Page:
A Roseville business group has canceled its weekly downtown street festival this year because of a looming financial shortfall.
Downtown Tuesday Nights has been staged from May to July on Vernon Street for the last 12 years by the Downtown Roseville Merchants. The event – which closed part of downtown to cars – included bands, a Kids Zone, food, a farmers market and a car show.
This year, sponsorships were running $30,000 behind what was needed, said Scott Alvord, a downtown business owner and former board president.
He said the group has struggled to get enough sponsors for the past three years. The merchants group contracts with promoter EZ Events to put on Downtown Tuesday Nights, which costs about $80,000 in total.
The cancellation comes despite what Alvord described as record crowds last year. “One night we had over 7,000 people,” he said.
The Downtown Roseville Merchants board was able to get the city of Roseville to agree to absorb the cost of street closures – a savings of $12,000, Alvord said.
“Even with that, we found that we were still $20,000 short,” Alvord said. “We really have worked very hard to save this event the last three years. We just were not able to pull a rabbit of the hat the way we’ve done before.”
Alvord said the group hopes to bring the weekly festival back next year.
Megan MacPherson, spokeswoman for the city of Roseville, said the city did what it could to keep Downtown Tuesday Nights viable. She said the city spends roughly $100,000 a year helping 300 events. “We will miss that downtown event, but there are still a lot of activities going on in downtown,” she said.
Merchants in downtown Roseville offered mixed opinions about whether the street festival’s absence will help or hurt them. Some said it brought more customer traffic, while others said it made it difficult for regular customers to access stores.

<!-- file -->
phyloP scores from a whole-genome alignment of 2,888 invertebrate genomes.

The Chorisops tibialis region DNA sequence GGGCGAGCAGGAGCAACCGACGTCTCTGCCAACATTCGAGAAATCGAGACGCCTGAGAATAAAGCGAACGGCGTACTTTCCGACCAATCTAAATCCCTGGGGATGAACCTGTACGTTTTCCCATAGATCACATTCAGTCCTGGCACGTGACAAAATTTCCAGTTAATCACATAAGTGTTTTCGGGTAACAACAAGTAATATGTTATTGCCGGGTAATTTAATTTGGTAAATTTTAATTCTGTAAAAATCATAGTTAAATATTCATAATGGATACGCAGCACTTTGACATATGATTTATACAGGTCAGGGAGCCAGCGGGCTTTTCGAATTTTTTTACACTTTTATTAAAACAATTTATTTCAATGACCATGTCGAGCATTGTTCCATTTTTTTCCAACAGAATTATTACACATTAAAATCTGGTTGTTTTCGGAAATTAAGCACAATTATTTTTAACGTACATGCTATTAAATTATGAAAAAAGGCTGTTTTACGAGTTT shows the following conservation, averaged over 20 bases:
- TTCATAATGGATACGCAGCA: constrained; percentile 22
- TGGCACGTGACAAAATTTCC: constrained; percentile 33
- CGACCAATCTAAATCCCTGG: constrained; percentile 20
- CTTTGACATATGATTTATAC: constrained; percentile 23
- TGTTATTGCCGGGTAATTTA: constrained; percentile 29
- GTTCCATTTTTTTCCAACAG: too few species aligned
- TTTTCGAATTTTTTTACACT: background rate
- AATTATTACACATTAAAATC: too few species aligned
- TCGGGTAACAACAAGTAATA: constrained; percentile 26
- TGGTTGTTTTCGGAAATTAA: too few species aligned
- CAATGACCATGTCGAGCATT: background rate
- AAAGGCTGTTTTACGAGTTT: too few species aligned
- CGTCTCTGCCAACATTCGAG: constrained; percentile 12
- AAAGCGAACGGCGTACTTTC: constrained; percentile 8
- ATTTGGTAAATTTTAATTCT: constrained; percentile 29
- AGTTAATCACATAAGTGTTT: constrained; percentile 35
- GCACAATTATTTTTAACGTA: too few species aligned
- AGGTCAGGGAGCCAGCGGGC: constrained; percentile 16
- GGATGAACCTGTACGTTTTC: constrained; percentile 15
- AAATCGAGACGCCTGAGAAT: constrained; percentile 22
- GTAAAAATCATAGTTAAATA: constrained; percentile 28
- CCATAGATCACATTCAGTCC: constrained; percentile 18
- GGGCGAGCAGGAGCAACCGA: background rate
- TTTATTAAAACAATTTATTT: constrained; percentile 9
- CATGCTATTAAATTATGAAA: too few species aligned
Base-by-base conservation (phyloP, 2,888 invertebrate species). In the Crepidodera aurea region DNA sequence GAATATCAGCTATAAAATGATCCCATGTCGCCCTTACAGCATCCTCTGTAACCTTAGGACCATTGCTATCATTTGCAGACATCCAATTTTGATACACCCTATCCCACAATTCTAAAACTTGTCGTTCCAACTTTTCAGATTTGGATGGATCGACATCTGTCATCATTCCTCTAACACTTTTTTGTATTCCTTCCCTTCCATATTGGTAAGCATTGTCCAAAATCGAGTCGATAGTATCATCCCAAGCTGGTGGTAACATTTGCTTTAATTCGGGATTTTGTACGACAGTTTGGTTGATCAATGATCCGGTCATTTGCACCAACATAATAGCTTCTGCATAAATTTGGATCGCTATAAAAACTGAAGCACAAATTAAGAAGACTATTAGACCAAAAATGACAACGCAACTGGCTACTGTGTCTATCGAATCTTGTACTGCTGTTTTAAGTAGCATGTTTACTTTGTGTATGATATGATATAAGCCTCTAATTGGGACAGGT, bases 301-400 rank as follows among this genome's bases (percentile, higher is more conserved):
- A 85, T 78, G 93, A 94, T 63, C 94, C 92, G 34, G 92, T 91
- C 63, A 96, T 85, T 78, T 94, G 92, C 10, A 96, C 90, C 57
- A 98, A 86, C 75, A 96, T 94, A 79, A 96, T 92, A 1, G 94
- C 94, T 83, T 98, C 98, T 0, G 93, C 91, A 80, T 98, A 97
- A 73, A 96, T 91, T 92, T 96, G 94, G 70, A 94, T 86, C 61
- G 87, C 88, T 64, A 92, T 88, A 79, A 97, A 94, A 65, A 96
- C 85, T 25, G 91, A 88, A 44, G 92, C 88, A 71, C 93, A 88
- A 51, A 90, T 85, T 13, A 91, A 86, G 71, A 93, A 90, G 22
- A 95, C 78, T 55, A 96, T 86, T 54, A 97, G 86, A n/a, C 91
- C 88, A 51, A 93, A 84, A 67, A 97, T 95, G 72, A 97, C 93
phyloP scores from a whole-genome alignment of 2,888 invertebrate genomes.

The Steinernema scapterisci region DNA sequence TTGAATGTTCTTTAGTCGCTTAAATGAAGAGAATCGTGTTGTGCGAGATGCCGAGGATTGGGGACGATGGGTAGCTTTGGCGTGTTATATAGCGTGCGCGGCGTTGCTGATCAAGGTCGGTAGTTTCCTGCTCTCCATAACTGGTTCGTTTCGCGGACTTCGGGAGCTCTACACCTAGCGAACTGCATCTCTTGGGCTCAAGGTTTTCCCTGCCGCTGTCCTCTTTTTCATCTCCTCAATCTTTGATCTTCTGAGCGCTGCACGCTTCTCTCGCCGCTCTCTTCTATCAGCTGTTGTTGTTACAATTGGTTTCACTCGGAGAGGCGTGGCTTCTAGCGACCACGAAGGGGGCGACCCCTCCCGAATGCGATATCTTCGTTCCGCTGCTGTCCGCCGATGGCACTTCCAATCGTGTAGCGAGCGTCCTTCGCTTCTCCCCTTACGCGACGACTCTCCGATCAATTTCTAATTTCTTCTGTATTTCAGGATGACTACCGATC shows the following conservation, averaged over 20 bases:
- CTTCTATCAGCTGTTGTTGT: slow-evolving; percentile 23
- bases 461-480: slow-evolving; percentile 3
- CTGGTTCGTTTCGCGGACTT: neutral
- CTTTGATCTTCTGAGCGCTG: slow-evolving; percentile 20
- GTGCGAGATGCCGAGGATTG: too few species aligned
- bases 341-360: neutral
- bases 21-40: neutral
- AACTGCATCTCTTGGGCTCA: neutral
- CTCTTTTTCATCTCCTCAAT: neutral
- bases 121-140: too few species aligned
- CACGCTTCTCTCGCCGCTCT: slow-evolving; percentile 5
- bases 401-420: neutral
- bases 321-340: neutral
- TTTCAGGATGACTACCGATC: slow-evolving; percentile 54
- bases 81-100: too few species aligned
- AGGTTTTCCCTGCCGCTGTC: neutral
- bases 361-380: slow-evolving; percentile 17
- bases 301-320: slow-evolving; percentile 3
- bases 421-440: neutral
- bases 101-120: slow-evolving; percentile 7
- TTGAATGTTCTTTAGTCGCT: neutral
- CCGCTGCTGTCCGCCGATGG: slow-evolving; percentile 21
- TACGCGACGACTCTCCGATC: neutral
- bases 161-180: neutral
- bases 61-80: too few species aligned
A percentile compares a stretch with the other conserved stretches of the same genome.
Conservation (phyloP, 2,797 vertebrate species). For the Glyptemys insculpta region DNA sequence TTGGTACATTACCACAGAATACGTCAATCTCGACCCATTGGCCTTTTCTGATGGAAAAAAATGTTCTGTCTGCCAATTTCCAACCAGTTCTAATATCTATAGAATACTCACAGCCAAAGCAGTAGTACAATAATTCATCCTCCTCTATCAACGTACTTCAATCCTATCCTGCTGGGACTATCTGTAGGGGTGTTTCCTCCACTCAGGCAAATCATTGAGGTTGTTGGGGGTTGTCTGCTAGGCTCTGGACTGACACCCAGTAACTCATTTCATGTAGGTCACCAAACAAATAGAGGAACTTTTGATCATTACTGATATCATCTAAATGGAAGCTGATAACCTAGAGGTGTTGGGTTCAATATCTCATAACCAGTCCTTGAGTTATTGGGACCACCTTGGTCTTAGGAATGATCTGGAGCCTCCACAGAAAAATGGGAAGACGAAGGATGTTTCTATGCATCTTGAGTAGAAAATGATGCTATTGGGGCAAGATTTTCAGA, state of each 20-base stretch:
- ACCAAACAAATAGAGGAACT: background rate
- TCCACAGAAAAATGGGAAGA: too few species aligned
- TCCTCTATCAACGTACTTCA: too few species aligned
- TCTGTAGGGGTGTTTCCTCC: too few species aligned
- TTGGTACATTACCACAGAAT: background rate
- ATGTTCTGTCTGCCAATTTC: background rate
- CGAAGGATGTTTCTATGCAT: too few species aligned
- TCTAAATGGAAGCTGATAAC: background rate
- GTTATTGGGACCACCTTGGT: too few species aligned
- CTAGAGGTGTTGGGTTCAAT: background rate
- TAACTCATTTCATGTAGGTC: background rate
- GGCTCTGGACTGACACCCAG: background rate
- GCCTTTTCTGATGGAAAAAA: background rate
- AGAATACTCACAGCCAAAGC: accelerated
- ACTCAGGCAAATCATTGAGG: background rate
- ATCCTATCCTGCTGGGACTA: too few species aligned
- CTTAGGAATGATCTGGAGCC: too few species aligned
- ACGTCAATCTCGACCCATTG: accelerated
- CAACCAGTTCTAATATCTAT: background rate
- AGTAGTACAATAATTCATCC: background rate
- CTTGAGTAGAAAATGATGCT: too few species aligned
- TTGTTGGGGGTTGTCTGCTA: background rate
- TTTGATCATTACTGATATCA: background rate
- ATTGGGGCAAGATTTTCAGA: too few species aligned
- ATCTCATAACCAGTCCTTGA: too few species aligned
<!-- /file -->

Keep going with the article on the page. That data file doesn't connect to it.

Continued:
Pawn shop co-owner Eileen Lawson said the event gave a weekly boost to her pawn shop and jewelry repair business, called Chester’s Jewelry and Loans.
“So many people pop in here who’ve never been into a pawn shop before,” Lawson said. “We don’t sell a lot on Tuesday nights, but the event does bring people back to us for jewelry repair.”
Lawson said that many who visit her shop during Downtown Tuesday Nights also return during Christmas season to buy jewelry. “I do want to see this event return – absolutely,” Lawson said.
M Taylor, who owns an eclectic furniture and art store called Sparrow 5, is also a fan of the festival. “That event is like free advertising for us,” Taylor said. “A lot who come in are just looking, but they come back and become repeat customers.”
Roseville Cyclery co-owner Oliver Bell said he feels differently. “The absence of this event will have a really positive effect for our business. It will allow us to have traffic again on Tuesday nights.”
Bell said his part of Vernon Street is closed during the festival, with vintage cars parked on his block. “We’re a destination business, so the event is inconvenient because our customers cannot park and come into the store,” he said.
He said his business has dropped 30 to 40 percent on those Tuesdays. “I’m fully in support of a lifestyle festival here on Tuesday nights, but not the vintage cars,” Bell said.
He said he thinks the concerts and movies staged nearby in Roseville’s Town Square are more effective at boosting downtown business. Those, he said, “have been fantastic for us.”
Douglas Wagemann, owner of the Cochrane & Wagemann funeral home, said he thinks it may be more efficient for individual merchants to take charge of their own events instead of relying on a group.
Wagemann is also president of the Downtown Roseville Partnership, the property-based business improvement district that represents business and commercial property owners downtown via an annual property assessment tax. “The thing is, there are an awful lot of events going on down here,” Wagemann said.
“When we did surveys and surveyed Downtown Tuesday Nights, we noticed there were only a handful of businesses that were open during that period of time.”